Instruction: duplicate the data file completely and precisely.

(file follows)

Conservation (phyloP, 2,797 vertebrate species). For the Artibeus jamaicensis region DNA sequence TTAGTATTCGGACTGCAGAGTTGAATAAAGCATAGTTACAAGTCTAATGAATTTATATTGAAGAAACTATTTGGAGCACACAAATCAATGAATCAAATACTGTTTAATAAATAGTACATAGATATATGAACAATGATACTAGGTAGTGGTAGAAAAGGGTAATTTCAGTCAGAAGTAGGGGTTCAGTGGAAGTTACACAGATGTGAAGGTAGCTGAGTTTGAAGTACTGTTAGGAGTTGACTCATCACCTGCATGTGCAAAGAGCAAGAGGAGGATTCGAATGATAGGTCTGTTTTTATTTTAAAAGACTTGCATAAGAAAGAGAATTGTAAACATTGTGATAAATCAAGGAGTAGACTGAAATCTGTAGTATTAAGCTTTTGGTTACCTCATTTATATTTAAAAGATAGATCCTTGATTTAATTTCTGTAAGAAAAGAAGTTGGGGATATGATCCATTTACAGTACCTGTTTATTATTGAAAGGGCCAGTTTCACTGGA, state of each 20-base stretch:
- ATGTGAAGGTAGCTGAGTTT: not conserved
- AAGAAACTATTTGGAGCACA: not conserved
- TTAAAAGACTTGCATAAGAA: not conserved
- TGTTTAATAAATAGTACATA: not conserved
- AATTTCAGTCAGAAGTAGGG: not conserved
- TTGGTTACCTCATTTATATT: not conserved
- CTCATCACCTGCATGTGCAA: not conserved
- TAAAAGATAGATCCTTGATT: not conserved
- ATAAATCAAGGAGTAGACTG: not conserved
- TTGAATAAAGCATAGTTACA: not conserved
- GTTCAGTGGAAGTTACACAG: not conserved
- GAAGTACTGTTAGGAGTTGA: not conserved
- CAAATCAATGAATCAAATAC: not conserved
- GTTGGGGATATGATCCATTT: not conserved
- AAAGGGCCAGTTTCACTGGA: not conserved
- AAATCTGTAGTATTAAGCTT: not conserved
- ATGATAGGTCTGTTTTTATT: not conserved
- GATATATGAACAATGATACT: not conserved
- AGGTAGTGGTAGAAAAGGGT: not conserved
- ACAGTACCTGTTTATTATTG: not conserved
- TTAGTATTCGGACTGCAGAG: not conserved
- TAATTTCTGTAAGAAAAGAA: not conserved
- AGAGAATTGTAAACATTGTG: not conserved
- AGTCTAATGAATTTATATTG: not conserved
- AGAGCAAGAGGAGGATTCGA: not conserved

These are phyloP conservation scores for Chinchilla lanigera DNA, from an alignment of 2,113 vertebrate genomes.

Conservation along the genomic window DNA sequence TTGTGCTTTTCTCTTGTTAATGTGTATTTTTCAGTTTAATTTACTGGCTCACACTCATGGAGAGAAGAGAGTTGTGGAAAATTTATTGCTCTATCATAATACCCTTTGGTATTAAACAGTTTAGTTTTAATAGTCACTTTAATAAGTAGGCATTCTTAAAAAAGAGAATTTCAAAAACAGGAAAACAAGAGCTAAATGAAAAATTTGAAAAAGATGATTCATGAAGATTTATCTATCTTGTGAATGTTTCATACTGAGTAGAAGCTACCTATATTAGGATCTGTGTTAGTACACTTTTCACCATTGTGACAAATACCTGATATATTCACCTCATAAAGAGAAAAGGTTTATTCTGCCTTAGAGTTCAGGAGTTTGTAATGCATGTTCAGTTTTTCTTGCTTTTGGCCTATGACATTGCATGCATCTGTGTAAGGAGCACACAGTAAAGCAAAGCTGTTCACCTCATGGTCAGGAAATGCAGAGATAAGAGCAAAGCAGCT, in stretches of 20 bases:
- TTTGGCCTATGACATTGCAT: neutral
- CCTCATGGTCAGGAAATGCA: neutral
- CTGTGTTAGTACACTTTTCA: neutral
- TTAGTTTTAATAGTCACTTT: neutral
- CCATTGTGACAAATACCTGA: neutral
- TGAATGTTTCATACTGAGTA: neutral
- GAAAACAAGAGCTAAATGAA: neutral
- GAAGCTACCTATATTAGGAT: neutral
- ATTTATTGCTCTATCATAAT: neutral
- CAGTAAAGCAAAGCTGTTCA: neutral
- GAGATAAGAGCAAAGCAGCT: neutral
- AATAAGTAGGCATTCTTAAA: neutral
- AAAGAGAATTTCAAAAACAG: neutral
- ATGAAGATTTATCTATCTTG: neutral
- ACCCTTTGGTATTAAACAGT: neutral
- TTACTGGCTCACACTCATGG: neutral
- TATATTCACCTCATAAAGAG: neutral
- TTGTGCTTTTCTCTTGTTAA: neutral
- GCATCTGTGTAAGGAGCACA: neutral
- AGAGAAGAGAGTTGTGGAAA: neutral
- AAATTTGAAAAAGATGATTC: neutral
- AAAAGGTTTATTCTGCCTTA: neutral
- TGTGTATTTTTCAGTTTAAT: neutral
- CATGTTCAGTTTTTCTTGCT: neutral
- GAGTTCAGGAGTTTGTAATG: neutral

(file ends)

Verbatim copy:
Conservation (phyloP, 2,797 vertebrate species). For the Artibeus jamaicensis region DNA sequence TTAGTATTCGGACTGCAGAGTTGAATAAAGCATAGTTACAAGTCTAATGAATTTATATTGAAGAAACTATTTGGAGCACACAAATCAATGAATCAAATACTGTTTAATAAATAGTACATAGATATATGAACAATGATACTAGGTAGTGGTAGAAAAGGGTAATTTCAGTCAGAAGTAGGGGTTCAGTGGAAGTTACACAGATGTGAAGGTAGCTGAGTTTGAAGTACTGTTAGGAGTTGACTCATCACCTGCATGTGCAAAGAGCAAGAGGAGGATTCGAATGATAGGTCTGTTTTTATTTTAAAAGACTTGCATAAGAAAGAGAATTGTAAACATTGTGATAAATCAAGGAGTAGACTGAAATCTGTAGTATTAAGCTTTTGGTTACCTCATTTATATTTAAAAGATAGATCCTTGATTTAATTTCTGTAAGAAAAGAAGTTGGGGATATGATCCATTTACAGTACCTGTTTATTATTGAAAGGGCCAGTTTCACTGGA, state of each 20-base stretch:
- ATGTGAAGGTAGCTGAGTTT: not conserved
- AAGAAACTATTTGGAGCACA: not conserved
- TTAAAAGACTTGCATAAGAA: not conserved
- TGTTTAATAAATAGTACATA: not conserved
- AATTTCAGTCAGAAGTAGGG: not conserved
- TTGGTTACCTCATTTATATT: not conserved
- CTCATCACCTGCATGTGCAA: not conserved
- TAAAAGATAGATCCTTGATT: not conserved
- ATAAATCAAGGAGTAGACTG: not conserved
- TTGAATAAAGCATAGTTACA: not conserved
- GTTCAGTGGAAGTTACACAG: not conserved
- GAAGTACTGTTAGGAGTTGA: not conserved
- CAAATCAATGAATCAAATAC: not conserved
- GTTGGGGATATGATCCATTT: not conserved
- AAAGGGCCAGTTTCACTGGA: not conserved
- AAATCTGTAGTATTAAGCTT: not conserved
- ATGATAGGTCTGTTTTTATT: not conserved
- GATATATGAACAATGATACT: not conserved
- AGGTAGTGGTAGAAAAGGGT: not conserved
- ACAGTACCTGTTTATTATTG: not conserved
- TTAGTATTCGGACTGCAGAG: not conserved
- TAATTTCTGTAAGAAAAGAA: not conserved
- AGAGAATTGTAAACATTGTG: not conserved
- AGTCTAATGAATTTATATTG: not conserved
- AGAGCAAGAGGAGGATTCGA: not conserved

These are phyloP conservation scores for Chinchilla lanigera DNA, from an alignment of 2,113 vertebrate genomes.

Conservation along the genomic window DNA sequence TTGTGCTTTTCTCTTGTTAATGTGTATTTTTCAGTTTAATTTACTGGCTCACACTCATGGAGAGAAGAGAGTTGTGGAAAATTTATTGCTCTATCATAATACCCTTTGGTATTAAACAGTTTAGTTTTAATAGTCACTTTAATAAGTAGGCATTCTTAAAAAAGAGAATTTCAAAAACAGGAAAACAAGAGCTAAATGAAAAATTTGAAAAAGATGATTCATGAAGATTTATCTATCTTGTGAATGTTTCATACTGAGTAGAAGCTACCTATATTAGGATCTGTGTTAGTACACTTTTCACCATTGTGACAAATACCTGATATATTCACCTCATAAAGAGAAAAGGTTTATTCTGCCTTAGAGTTCAGGAGTTTGTAATGCATGTTCAGTTTTTCTTGCTTTTGGCCTATGACATTGCATGCATCTGTGTAAGGAGCACACAGTAAAGCAAAGCTGTTCACCTCATGGTCAGGAAATGCAGAGATAAGAGCAAAGCAGCT, in stretches of 20 bases:
- TTTGGCCTATGACATTGCAT: neutral
- CCTCATGGTCAGGAAATGCA: neutral
- CTGTGTTAGTACACTTTTCA: neutral
- TTAGTTTTAATAGTCACTTT: neutral
- CCATTGTGACAAATACCTGA: neutral
- TGAATGTTTCATACTGAGTA: neutral
- GAAAACAAGAGCTAAATGAA: neutral
- GAAGCTACCTATATTAGGAT: neutral
- ATTTATTGCTCTATCATAAT: neutral
- CAGTAAAGCAAAGCTGTTCA: neutral
- GAGATAAGAGCAAAGCAGCT: neutral
- AATAAGTAGGCATTCTTAAA: neutral
- AAAGAGAATTTCAAAAACAG: neutral
- ATGAAGATTTATCTATCTTG: neutral
- ACCCTTTGGTATTAAACAGT: neutral
- TTACTGGCTCACACTCATGG: neutral
- TATATTCACCTCATAAAGAG: neutral
- TTGTGCTTTTCTCTTGTTAA: neutral
- GCATCTGTGTAAGGAGCACA: neutral
- AGAGAAGAGAGTTGTGGAAA: neutral
- AAATTTGAAAAAGATGATTC: neutral
- AAAAGGTTTATTCTGCCTTA: neutral
- TGTGTATTTTTCAGTTTAAT: neutral
- CATGTTCAGTTTTTCTTGCT: neutral
- GAGTTCAGGAGTTTGTAATG: neutral